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Gold fever contagious at prospectors' show

In this April 7, 2012 photo, Bill Peabody shows novices how to separate gold from black sand suing water and a gold pan during the gold prospectors show in North Bend, Ore.  Peabody has been prospecting as a hobby for 30 years. He started combing the grou
In this April 7, 2012 photo, Bill Peabody shows novices how to separate gold from black sand suing water and a gold pan during the gold prospectors show in North Bend, Ore. Peabody has been prospecting as a hobby for 30 years. He started combing the ground for fossils in the Midwest. While he's never struck it rich, the idea keeps him going. "Maybe if I roll one more rock it'll be gold," he said.
The World, Benjamin Brayfield) MAGS OUT; NO SALES, Associated Press

NORTH BEND, Ore. — Panning for gold takes patience, keen eyes and steady hands.

Without training, novice gold-seekers will find it unproductive. So, the hands-on gold-panning display at the North Bend Prospectors' first South Coast Outdoor Adventure Show last weekend at the North Bend Community Center was popular.

"Through here there's been a steady stream," said Milo Summerville, a ten-year member of North Bend Prospectors. Periodically there was a line out the door, he said.

Although the club has existed for decades, this is the first year members put on a local show. Usually they raise funds by going on the road with other gold prospecting groups. But this year, gas prices were too high, said Bob Baldwin, president of North Bend Prospectors, Inc. So they're hoping to start a tradition.

"Our purpose here mostly is to inform the public what we're about," said Summerville, who started gold panning 35 years ago. "It doesn't hurt the environment like most people think it does."

In Oregon rivers and streams, gold occurs as small flakes that are mixed with sand and sediment. To remove the gold, prospectors slowly and methodically shake out the lighter materials and wash them away, leaving behind the gold flecks. It is not easy.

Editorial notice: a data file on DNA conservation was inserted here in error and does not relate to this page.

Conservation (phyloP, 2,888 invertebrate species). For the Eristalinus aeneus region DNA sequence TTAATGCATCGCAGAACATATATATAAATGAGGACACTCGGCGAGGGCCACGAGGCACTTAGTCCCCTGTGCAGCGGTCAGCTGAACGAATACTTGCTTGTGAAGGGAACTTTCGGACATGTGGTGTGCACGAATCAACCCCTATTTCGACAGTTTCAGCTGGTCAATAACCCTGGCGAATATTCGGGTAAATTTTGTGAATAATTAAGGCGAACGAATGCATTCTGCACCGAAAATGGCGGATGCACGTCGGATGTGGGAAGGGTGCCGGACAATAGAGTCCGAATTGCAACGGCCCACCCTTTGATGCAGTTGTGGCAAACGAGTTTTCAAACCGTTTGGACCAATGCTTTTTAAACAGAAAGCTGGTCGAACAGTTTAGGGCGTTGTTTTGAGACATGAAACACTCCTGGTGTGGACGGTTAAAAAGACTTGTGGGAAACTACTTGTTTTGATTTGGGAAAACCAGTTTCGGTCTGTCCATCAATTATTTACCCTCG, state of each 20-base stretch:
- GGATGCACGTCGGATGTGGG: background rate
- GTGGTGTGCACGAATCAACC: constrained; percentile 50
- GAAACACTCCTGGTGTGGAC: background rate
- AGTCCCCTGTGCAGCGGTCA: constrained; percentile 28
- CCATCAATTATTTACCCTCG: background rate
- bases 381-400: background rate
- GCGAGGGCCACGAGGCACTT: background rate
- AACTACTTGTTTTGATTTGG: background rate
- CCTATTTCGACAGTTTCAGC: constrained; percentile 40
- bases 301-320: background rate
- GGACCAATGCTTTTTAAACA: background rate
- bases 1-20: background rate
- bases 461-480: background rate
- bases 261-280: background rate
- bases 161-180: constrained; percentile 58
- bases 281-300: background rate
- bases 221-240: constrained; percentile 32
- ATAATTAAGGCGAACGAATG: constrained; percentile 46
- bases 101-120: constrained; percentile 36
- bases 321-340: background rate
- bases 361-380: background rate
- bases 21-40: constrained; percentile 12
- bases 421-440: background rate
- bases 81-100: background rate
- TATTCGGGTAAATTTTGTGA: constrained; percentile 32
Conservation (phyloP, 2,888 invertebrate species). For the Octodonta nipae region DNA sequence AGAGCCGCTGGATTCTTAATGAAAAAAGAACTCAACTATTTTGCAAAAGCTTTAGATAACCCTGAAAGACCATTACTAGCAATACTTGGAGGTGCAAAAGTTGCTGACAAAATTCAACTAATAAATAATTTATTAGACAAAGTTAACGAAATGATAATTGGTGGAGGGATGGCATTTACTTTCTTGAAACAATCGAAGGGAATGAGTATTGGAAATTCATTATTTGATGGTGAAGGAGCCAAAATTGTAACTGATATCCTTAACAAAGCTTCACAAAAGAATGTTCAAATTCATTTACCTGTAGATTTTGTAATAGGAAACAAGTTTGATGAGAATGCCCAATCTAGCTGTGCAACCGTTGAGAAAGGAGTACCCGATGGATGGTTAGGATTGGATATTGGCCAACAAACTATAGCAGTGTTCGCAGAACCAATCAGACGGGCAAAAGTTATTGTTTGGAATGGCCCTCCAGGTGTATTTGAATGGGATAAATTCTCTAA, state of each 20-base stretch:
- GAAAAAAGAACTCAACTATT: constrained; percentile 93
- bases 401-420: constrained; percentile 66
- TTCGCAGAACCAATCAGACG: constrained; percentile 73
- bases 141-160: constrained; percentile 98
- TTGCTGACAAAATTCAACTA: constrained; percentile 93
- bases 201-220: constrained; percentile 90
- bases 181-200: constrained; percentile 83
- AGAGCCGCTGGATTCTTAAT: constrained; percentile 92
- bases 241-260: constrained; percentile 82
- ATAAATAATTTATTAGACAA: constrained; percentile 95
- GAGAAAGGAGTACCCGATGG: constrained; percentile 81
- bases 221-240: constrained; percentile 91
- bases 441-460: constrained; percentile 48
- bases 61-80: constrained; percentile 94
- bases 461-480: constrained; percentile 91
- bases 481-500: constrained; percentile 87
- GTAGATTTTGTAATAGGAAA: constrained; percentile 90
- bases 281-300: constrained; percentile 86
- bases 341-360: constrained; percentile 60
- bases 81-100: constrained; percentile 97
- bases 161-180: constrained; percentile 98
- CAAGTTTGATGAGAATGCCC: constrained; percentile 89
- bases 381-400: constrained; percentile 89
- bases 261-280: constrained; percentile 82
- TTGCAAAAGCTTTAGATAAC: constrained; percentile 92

At the panning display, club members supervised a large tub of water with sand and sediment at the bottom. Visitors could practice using a pan to remove and clear the lighter dirt and debris, leaving the heavier dark sand and gold at the base of the pan.

Hundreds came through to learn the art. Children were drawn to the dirt and water. They generally lacked coordination and patience, but still splashed the pan of sand in the water, trying to mimic the adults' movements.

Baldwin said gold panning is a fun family activity.

When Baldwin joined the prospectors ten years ago there were 40 members. Now there are more than 200.

'The price of gold is going up and the baby boomers need something to do," he said. The price of gold is currently more than $1,600 an ounce.

But enthusiasts caution that it's nearly impossible to make much money from gold panning. For experienced prospectors, who can invest a lot of time, gold panning could provide supplemental income. But most in the group consider it a hobby, Summerville said.

Club members can access any of the group's six area gold claims. Members are also welcome on the group's monthly gold panning outings. Membership is $20 per person, $30 per family. Children are welcome to join, Baldwin said.

North Bend Prospectors members hope this year's show begins an annual local event that will help promote other area businesses. Baldwin invited other adventure and nature clubs and organizations to set up booths at the show.

With booth fees, the $2 entry fee and raffle tickets, Baldwin estimates, the club grossed $4,700 on the weekend. The group spent between $3,500 and $4,000 putting the show on.

"I've been told if you break even the first year, you are doing good," Baldwin said. He said the group will begin planning next year's show immediately.

Information from: The World, http://www.theworldlink.com